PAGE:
Achieving a balance between acting on positive change and reacting to negative conditions is difficult.  When Jonah Lehrer gave his speech, many people were cynical of his intent. They were concerned that his reentry might affect the validity of the genre as a whole. They were skeptical of his suffering. After all, he was paid for the appearance, and his sometimes questionable word choice elevated instead of humbled him.

Before gave his speech, and before Ronson started investigating thoroughly the stories, and options for redemption of the recently shamed, he relayed Michael and Jonah Lehrer scoop to a theatre director at a party.  Instead of reacting with curiosity or laughter at Lehrer’s fate, the man shivered. “It’s  about the terror, isn’t it?…The terror of being found out.” It was then Ronson, as he inexplicably shivered too, he had a realization. He wrote:

“I had leapt into the middle of the Michael/Jonah story because I admired and identified with Michael.  He personified citizen justice, whereas Jonah represented literary fraud in the pop-science world. he made a  fortune corrupting an already self-indulgent, bloated genre. I still admired Michael. But suddenly, when the theatre director said the words ‘the terror of being found out’, I felt like a door had briefly opened before me, revealing some infinite horror-land filled with millions of scared-stiff Jonahs. How many people had I banished to that land during my thirty years of journalism? How truly nightmarish it must have been to be Jonah Lehrer.”

I can’t say I have any answers about how we should proceed on the internet. I can’t even tell you I know for certain where the lines between Righteous Justice and Vampire Castle begin and end. I can only offer more questions: In this atmosphere, how do people who have made mistakes achieve redemption? Can they? Should they? If so, when?  What does it mean if we create groups force strict in-group/out-group rules?  When anger becomes currency, how do we spend it? Are we the citizen justice or another fraud waiting to be outed?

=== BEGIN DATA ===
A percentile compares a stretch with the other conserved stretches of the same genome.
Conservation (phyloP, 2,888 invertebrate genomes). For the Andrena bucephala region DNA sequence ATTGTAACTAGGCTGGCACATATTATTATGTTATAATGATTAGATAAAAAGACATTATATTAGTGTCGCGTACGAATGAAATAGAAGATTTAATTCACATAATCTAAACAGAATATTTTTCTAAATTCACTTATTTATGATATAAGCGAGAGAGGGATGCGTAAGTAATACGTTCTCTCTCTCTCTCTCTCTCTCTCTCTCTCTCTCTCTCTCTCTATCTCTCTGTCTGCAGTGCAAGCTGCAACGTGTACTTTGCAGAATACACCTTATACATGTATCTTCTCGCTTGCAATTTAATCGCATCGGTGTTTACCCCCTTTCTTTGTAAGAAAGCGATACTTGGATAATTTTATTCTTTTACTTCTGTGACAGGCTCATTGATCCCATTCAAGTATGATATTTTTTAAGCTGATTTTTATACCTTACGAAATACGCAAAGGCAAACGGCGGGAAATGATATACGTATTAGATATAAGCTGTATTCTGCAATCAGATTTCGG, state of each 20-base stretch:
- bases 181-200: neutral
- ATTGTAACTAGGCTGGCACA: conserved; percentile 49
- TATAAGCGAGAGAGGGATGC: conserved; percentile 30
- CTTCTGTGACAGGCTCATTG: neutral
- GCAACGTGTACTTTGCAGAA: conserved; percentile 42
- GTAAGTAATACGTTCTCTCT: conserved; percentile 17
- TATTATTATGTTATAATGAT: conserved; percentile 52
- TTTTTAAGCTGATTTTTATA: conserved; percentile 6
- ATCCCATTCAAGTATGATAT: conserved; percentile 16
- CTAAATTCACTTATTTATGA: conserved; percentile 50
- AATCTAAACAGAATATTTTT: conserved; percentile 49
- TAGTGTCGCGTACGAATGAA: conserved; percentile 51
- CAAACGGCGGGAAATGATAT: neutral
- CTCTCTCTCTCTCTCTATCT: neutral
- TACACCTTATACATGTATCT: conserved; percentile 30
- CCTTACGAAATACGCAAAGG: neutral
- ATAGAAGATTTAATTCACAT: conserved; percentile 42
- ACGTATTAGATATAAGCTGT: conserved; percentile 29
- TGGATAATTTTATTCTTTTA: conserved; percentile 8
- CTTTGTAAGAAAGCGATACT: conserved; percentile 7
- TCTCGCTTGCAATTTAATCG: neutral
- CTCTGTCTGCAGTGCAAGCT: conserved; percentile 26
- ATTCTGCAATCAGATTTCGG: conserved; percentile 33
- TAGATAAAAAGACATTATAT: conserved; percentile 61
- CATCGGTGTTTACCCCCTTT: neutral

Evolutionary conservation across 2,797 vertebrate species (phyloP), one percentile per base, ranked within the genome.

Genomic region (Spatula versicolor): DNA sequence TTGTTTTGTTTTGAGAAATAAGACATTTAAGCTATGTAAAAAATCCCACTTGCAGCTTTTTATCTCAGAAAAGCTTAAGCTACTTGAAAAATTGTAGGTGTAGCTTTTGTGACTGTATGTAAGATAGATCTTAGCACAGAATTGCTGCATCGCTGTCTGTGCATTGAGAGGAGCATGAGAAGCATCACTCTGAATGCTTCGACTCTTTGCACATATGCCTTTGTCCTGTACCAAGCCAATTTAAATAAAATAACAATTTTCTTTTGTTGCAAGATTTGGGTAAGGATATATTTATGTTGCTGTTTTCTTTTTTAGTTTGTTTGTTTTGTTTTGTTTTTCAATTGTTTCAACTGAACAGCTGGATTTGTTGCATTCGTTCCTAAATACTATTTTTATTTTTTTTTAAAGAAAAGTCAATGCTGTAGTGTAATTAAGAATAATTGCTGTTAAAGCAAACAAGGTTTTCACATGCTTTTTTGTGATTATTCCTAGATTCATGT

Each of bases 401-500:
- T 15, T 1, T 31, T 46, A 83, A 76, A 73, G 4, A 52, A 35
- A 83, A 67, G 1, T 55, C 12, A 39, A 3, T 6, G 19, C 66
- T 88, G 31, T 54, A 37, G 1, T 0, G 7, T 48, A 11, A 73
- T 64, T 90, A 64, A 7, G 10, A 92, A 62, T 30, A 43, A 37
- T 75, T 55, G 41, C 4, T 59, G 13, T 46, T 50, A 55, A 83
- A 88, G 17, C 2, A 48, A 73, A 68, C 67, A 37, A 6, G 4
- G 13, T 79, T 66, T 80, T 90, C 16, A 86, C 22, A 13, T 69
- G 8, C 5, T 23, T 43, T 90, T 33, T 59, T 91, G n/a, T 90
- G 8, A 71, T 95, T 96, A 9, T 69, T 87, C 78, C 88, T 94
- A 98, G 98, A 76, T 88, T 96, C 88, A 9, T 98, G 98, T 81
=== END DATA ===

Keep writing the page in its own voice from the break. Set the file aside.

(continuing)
*How corporations  have learned to use technology now is another topic worth exploring. I shall do my best to resist here since it’s not the point, but just know that I wanted to write about it.
** I should note here that many of the conversations did not consider racism as a matter of degrees but created a dichotomy. Another conversation worth having about how we frame racism and how smaller acts link to larger ones. But, again, off topic.

*** Like Simone, I am not attempting to tone police anyone. Even typing thisI’m afraid of some backlash. I doubt this will get any attention (in the scheme of things I’m not very important), but I still worry. In my time online, I’ve watched people bullied for a less than this. All it takes is one person with a lot of followers to assign new meaning or reframe.  To be clear, I am not attempting to censor anyone who has expressed anger or discomfort while on the internet. I am not asserting dog whistles and other similarly shrouded negative sentiments aren’t shrouded in more acceptable language. My only intention is to express some concern with how dynamics, like the Vampire’s Castle, might encourage us to be cruel, to gloss over nuance or context.

Also, you read all of this?! Holy shit. I’m impressed. Thanks for caring about my tiny blip of word nonsense in the vast ocean of internet entertainment.

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Review: The Underground RailRoad